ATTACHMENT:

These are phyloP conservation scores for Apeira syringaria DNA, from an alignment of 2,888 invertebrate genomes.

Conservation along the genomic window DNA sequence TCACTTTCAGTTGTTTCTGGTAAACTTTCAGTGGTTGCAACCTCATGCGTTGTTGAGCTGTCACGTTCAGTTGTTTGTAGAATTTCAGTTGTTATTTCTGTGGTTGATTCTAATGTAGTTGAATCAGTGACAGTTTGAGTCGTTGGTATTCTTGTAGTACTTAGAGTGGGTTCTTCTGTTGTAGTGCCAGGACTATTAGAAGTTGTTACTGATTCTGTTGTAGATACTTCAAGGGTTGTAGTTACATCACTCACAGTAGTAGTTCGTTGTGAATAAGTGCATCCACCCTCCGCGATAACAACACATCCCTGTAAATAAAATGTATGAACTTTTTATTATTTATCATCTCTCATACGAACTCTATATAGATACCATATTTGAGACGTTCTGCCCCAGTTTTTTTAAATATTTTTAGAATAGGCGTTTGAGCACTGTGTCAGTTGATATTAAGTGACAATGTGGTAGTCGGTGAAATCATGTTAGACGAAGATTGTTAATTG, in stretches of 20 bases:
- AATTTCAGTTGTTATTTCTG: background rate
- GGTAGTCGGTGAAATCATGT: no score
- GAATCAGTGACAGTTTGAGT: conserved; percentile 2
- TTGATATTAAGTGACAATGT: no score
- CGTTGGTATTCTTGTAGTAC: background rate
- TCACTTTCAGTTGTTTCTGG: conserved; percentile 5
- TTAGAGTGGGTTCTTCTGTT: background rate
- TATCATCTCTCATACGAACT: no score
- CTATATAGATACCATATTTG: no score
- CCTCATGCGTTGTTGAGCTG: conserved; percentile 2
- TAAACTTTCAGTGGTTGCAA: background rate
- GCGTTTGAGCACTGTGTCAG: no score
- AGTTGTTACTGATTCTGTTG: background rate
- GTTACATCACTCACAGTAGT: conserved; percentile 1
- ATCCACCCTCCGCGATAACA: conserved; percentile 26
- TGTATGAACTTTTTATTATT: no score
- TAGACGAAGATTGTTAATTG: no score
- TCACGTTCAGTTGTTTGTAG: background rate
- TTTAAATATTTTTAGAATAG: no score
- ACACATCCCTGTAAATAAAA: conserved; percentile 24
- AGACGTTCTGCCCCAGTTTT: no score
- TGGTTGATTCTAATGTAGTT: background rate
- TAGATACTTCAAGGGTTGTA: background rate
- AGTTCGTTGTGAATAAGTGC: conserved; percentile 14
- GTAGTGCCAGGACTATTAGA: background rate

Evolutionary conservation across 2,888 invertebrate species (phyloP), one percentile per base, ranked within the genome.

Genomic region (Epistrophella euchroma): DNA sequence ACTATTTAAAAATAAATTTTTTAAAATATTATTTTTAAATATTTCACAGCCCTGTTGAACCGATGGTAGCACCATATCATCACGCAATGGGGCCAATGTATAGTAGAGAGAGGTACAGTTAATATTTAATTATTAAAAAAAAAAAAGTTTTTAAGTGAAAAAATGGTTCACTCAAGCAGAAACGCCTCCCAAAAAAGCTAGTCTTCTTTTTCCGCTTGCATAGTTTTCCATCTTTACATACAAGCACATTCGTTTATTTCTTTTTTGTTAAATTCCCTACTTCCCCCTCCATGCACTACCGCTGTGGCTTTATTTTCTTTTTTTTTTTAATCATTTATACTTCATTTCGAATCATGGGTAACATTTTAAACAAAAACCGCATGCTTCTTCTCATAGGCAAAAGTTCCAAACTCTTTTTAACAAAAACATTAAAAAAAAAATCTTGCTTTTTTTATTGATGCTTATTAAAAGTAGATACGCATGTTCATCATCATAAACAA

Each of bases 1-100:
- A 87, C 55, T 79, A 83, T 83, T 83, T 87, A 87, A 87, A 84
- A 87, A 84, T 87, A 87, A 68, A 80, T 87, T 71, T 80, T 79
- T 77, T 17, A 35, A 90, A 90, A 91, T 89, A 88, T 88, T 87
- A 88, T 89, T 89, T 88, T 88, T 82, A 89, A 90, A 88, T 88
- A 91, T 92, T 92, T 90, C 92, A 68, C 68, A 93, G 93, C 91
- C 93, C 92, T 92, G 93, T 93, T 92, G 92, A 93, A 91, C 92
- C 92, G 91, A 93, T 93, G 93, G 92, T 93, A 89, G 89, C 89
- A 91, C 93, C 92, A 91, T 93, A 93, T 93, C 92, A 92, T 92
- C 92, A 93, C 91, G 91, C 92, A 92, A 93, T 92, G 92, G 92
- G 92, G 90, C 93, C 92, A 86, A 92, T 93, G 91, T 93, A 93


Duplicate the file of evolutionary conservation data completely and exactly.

These are phyloP conservation scores for Apeira syringaria DNA, from an alignment of 2,888 invertebrate genomes.

Conservation along the genomic window DNA sequence TCACTTTCAGTTGTTTCTGGTAAACTTTCAGTGGTTGCAACCTCATGCGTTGTTGAGCTGTCACGTTCAGTTGTTTGTAGAATTTCAGTTGTTATTTCTGTGGTTGATTCTAATGTAGTTGAATCAGTGACAGTTTGAGTCGTTGGTATTCTTGTAGTACTTAGAGTGGGTTCTTCTGTTGTAGTGCCAGGACTATTAGAAGTTGTTACTGATTCTGTTGTAGATACTTCAAGGGTTGTAGTTACATCACTCACAGTAGTAGTTCGTTGTGAATAAGTGCATCCACCCTCCGCGATAACAACACATCCCTGTAAATAAAATGTATGAACTTTTTATTATTTATCATCTCTCATACGAACTCTATATAGATACCATATTTGAGACGTTCTGCCCCAGTTTTTTTAAATATTTTTAGAATAGGCGTTTGAGCACTGTGTCAGTTGATATTAAGTGACAATGTGGTAGTCGGTGAAATCATGTTAGACGAAGATTGTTAATTG, in stretches of 20 bases:
- AATTTCAGTTGTTATTTCTG: background rate
- GGTAGTCGGTGAAATCATGT: no score
- GAATCAGTGACAGTTTGAGT: conserved; percentile 2
- TTGATATTAAGTGACAATGT: no score
- CGTTGGTATTCTTGTAGTAC: background rate
- TCACTTTCAGTTGTTTCTGG: conserved; percentile 5
- TTAGAGTGGGTTCTTCTGTT: background rate
- TATCATCTCTCATACGAACT: no score
- CTATATAGATACCATATTTG: no score
- CCTCATGCGTTGTTGAGCTG: conserved; percentile 2
- TAAACTTTCAGTGGTTGCAA: background rate
- GCGTTTGAGCACTGTGTCAG: no score
- AGTTGTTACTGATTCTGTTG: background rate
- GTTACATCACTCACAGTAGT: conserved; percentile 1
- ATCCACCCTCCGCGATAACA: conserved; percentile 26
- TGTATGAACTTTTTATTATT: no score
- TAGACGAAGATTGTTAATTG: no score
- TCACGTTCAGTTGTTTGTAG: background rate
- TTTAAATATTTTTAGAATAG: no score
- ACACATCCCTGTAAATAAAA: conserved; percentile 24
- AGACGTTCTGCCCCAGTTTT: no score
- TGGTTGATTCTAATGTAGTT: background rate
- TAGATACTTCAAGGGTTGTA: background rate
- AGTTCGTTGTGAATAAGTGC: conserved; percentile 14
- GTAGTGCCAGGACTATTAGA: background rate

Evolutionary conservation across 2,888 invertebrate species (phyloP), one percentile per base, ranked within the genome.

Genomic region (Epistrophella euchroma): DNA sequence ACTATTTAAAAATAAATTTTTTAAAATATTATTTTTAAATATTTCACAGCCCTGTTGAACCGATGGTAGCACCATATCATCACGCAATGGGGCCAATGTATAGTAGAGAGAGGTACAGTTAATATTTAATTATTAAAAAAAAAAAAGTTTTTAAGTGAAAAAATGGTTCACTCAAGCAGAAACGCCTCCCAAAAAAGCTAGTCTTCTTTTTCCGCTTGCATAGTTTTCCATCTTTACATACAAGCACATTCGTTTATTTCTTTTTTGTTAAATTCCCTACTTCCCCCTCCATGCACTACCGCTGTGGCTTTATTTTCTTTTTTTTTTTAATCATTTATACTTCATTTCGAATCATGGGTAACATTTTAAACAAAAACCGCATGCTTCTTCTCATAGGCAAAAGTTCCAAACTCTTTTTAACAAAAACATTAAAAAAAAAATCTTGCTTTTTTTATTGATGCTTATTAAAAGTAGATACGCATGTTCATCATCATAAACAA

Each of bases 1-100:
- A 87, C 55, T 79, A 83, T 83, T 83, T 87, A 87, A 87, A 84
- A 87, A 84, T 87, A 87, A 68, A 80, T 87, T 71, T 80, T 79
- T 77, T 17, A 35, A 90, A 90, A 91, T 89, A 88, T 88, T 87
- A 88, T 89, T 89, T 88, T 88, T 82, A 89, A 90, A 88, T 88
- A 91, T 92, T 92, T 90, C 92, A 68, C 68, A 93, G 93, C 91
- C 93, C 92, T 92, G 93, T 93, T 92, G 92, A 93, A 91, C 92
- C 92, G 91, A 93, T 93, G 93, G 92, T 93, A 89, G 89, C 89
- A 91, C 93, C 92, A 91, T 93, A 93, T 93, C 92, A 92, T 92
- C 92, A 93, C 91, G 91, C 92, A 92, A 93, T 92, G 92, G 92
- G 92, G 90, C 93, C 92, A 86, A 92, T 93, G 91, T 93, A 93